David T. Merrill

    5,000          21.50     8/25/13             
      3,000          22.95     12/17/13             
      5,000          37.83     12/14/14             
      5,929          51.76     12/12/16             
      10,562 (4)       5,281 (4)       44.31     12/19/17             
                                        8,528   396,381        

John Cromling

    700          22.95     12/17/13             
      3,500          37.83     12/14/14             
      7,500          37.69     5/25/15             
      4,348          51.76     12/12/16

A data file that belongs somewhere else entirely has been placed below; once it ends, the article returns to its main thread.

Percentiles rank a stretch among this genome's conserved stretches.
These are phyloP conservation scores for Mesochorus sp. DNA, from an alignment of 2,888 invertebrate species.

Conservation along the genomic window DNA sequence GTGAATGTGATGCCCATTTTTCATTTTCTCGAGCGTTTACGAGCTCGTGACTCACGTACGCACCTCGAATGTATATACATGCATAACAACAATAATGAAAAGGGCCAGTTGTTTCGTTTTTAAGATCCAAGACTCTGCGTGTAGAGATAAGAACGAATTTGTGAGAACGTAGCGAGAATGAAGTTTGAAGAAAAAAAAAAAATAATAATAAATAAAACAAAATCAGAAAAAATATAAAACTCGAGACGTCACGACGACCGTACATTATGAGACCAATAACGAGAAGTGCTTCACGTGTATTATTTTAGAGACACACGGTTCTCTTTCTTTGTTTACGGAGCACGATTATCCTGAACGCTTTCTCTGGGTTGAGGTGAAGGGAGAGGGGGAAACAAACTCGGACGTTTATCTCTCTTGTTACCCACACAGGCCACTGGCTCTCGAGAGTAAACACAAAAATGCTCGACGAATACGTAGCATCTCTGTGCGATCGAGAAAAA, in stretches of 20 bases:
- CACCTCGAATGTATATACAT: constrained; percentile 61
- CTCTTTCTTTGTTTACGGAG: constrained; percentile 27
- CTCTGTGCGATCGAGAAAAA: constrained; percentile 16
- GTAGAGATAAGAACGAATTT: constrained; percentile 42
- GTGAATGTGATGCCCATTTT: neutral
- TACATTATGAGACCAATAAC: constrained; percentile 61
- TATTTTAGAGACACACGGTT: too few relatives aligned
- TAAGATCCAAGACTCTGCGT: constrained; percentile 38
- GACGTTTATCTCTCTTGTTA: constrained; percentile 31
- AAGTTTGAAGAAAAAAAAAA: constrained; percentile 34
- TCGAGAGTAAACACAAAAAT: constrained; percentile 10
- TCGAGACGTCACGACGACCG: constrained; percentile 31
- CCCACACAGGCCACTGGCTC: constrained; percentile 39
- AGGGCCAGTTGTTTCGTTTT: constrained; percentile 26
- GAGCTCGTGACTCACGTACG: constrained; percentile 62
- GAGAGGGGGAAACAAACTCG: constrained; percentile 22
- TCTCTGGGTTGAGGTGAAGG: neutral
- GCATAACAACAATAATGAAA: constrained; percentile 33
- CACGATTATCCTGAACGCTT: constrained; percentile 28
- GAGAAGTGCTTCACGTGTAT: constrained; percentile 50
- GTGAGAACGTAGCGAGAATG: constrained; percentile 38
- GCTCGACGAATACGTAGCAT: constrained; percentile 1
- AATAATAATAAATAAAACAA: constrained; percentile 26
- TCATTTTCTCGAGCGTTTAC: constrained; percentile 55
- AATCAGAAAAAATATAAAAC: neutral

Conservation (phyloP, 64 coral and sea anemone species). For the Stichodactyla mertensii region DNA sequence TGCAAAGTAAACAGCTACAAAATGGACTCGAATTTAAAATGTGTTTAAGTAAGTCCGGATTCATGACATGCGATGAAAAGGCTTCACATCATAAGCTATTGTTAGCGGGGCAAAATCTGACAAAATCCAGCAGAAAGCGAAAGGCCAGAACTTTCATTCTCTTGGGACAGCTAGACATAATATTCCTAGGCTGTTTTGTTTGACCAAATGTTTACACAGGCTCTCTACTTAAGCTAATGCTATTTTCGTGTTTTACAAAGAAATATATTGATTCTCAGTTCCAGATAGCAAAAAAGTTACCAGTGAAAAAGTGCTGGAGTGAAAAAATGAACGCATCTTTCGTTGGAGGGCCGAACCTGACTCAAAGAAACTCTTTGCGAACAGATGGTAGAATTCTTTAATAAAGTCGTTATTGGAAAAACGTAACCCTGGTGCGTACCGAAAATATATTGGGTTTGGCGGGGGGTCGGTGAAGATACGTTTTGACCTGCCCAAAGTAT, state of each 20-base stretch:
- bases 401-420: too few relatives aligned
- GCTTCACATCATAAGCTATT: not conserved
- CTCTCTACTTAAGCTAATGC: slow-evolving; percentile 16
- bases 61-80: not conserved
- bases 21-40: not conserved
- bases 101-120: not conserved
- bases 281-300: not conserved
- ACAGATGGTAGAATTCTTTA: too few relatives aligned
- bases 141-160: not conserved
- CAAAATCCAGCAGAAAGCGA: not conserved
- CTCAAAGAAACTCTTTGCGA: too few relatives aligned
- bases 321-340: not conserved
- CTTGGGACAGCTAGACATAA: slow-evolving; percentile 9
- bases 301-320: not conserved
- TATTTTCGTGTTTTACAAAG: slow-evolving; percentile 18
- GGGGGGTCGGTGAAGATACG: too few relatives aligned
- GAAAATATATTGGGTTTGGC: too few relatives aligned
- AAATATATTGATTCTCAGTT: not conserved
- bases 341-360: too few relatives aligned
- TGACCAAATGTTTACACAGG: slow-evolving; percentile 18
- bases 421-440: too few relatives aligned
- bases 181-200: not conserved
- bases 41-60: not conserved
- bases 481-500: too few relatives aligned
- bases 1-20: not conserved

6,971 (4)       3,485 (4)       44.31     12/19/17             
                                        8,174   379,928        

Bradford J.

Guidry

    5,000          19.04     12/17/12             
      3,500          22.95     12/17/13             
      3,500          37.83     12/14/14             
      7,500          37.69     5/25/15             
      4,150          51.76     12/12/16             
      6,654 (4)       3,327 (4)       44.31     12/19/17